A/N: Oh my gosh, guys, I am loving you all right now! Seriously. Your reviews just make my day. I'm sorry this took so long to get up, but I had a little more trouble making this one flow together. Yes, it is another Sadie-centric fic. I don't know why she won't get out of my head, because she's not even my favorite character (wave hello, Carter!) but there you have it.
Of course, I claim nothing.
So... try and enjoy, savvy?
The First Encounter
Sadie Kane did not like to shop. She did not like the overly-friendly employees or the tacky music playing from the multiple speakers strategically placed around the store for maximum annoyance; she did not like the crazed-women or the fact that the same bloody shirt came in fifteen shades of pink; and she most certainly did not like that if you changed lines, the one you just left would start to move faster than the one you are in now.
All plausible, logical responses. To bad none of them worked on Grandma.
"Why did I have to come again?" Sadie grumbled, scuffing her trainers against the carpeted floor in frustration.
"Because, dear," Grandma explained patiently. "We don't know what shoe size you are now." She picked up a powder blue box with flowers on the outside and opened the lid. "How about these?"
The shoes in question were white. White lace. White lace with a black buckle. White lace with a black buckle and a dramatic plastic pink flower on the toes.
"How about we do the world a favor and throw those in a bonfire?"
Grandma put the shoes back on the shelf. "Sadie, I know you don't like shopping, but the faster we find you a pair of shoes that fit, the faster we can leave."
That was all the inspiration she needed. Prowling down each row of shoes, making noises of disgust whenever she saw something really appalling, Sadie was ready to give up hope and just tell her Gran it was a lost cause and that she should just wear socks for the rest of her life when something happened.
A pair of sturdy black boots sat on a revolving wooden platform, proud and haughty, as buttery yellow light streamed in through the open glass window and lit up the boots like some sort of gift from above. Distantly, Sadie thought she heard a growling noise, and she imagined them laughing at all the other 'shoes', laughing at their stupid bows and impracticability. She could almost feel the leather between her fingers, slipping them onto her feet with comfort and tying them up with practiced ease...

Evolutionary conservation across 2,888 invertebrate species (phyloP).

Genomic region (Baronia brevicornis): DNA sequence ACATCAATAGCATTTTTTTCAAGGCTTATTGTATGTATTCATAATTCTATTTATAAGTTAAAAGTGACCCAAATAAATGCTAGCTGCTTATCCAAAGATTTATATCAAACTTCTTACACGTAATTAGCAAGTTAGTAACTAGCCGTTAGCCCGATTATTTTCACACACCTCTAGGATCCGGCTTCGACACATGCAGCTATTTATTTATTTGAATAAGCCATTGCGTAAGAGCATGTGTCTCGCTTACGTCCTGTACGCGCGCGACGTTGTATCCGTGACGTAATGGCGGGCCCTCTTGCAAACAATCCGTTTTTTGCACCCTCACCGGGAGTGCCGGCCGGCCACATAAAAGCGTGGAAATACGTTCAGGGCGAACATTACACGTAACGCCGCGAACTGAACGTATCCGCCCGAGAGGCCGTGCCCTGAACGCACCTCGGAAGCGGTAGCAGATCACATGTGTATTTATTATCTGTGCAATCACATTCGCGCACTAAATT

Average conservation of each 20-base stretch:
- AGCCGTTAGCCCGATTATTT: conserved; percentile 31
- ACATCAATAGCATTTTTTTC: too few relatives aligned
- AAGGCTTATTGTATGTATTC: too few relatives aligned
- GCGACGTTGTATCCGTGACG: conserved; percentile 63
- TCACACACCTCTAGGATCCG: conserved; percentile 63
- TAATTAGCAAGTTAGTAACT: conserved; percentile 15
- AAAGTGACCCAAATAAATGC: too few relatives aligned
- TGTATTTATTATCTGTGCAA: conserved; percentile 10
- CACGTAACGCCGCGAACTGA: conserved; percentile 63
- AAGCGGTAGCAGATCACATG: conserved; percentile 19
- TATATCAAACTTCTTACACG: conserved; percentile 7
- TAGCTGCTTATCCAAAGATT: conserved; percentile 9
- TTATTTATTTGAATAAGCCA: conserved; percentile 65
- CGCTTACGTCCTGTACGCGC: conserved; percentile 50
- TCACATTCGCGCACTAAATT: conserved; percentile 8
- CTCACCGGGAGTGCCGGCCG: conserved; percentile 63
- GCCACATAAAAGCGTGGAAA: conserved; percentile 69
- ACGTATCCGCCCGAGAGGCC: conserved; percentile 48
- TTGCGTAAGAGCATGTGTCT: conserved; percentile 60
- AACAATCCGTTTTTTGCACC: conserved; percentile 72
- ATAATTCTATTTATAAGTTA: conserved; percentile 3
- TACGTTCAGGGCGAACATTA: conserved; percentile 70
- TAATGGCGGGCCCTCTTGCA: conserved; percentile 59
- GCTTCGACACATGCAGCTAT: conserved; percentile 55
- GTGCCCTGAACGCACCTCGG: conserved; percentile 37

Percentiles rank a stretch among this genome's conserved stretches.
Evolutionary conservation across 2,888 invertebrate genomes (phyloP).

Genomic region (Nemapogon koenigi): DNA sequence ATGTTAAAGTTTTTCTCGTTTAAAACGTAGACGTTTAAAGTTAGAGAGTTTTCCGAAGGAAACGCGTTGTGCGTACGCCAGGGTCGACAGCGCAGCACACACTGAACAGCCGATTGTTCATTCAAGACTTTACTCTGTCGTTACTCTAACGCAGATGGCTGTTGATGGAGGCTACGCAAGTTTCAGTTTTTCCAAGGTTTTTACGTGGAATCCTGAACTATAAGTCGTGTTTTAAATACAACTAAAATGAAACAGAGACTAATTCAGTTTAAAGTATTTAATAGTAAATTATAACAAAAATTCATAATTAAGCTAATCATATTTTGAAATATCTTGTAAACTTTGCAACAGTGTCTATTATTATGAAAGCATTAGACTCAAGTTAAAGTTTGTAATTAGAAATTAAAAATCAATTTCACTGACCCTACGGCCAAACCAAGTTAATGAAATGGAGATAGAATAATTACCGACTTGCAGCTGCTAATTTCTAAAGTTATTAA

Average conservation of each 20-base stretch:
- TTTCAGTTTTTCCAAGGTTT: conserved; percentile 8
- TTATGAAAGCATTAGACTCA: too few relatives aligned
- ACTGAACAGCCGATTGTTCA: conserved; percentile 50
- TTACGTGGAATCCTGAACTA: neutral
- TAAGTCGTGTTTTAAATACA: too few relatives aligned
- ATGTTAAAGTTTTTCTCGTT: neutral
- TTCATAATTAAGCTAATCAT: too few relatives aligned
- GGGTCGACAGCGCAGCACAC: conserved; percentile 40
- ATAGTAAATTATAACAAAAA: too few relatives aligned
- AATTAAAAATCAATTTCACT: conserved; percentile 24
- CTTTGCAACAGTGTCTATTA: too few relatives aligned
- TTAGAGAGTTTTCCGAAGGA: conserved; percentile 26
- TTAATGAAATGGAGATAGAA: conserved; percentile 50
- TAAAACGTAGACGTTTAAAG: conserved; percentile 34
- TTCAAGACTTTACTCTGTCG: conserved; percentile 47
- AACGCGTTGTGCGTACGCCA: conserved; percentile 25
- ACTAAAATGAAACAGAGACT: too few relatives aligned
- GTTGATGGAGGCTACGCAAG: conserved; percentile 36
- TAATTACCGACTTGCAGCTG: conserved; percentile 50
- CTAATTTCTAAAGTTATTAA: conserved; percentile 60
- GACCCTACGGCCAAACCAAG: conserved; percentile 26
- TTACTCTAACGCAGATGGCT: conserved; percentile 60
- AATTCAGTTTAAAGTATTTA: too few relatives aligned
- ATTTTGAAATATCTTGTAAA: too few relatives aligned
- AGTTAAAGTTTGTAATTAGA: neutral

Moving forward as if in a trance, Sadie picked up the boots by their rubber bottoms and inhaled. They smelt like leather.
"Graaaan! I've found the shoes I want!"
"Jolly good! Bring them over here." Gran instructed, her voice far-away.
"Where's 'here'?" Sadie called back.
"By the cash register! And it's not polite to yell in stores!"
"That's what you're doing, hypocrite!"
Keeping the combat boots cradled close to her chest, Sadie headed towards the front of the shop, anticipating her Gran's reaction.
"Here they are," She said cheerfully, holding up the boots proudly, like a mother would do with a baby.
"Umm..." Grandma started, looking helplessly at the shoes. "Are you sure you want those?"
"Of course I'm sure! They're amazing."
"I don't know, Sadie... are you even allowed to wear them at your school?"
"Who cares? Didn't you hear what I said? They're amazing. They're perfect."
"They are boy shoes, Sadie. Boy shoes."
"Are we looking at the same shoes?" Sadie countered, annoyed. "Hellooo, boys don't wear lace-up combat boots, especially not one's as beautiful as these. And even if they were, so what? I like them."
"Your grandpa won't like them."
"Oh, there's a shock. Grandpa doesn't like anything."
"Very well. How much do they cost?"
"Only 20 pounds."
Reluctantly, Grandma pulled out her wallet and gestured for Sadie to give the boots to the cashier.
"You're going to be the death of me, Sadie dear."
"Hey, that's what my maths teacher tells me!"
Establishing a Relationship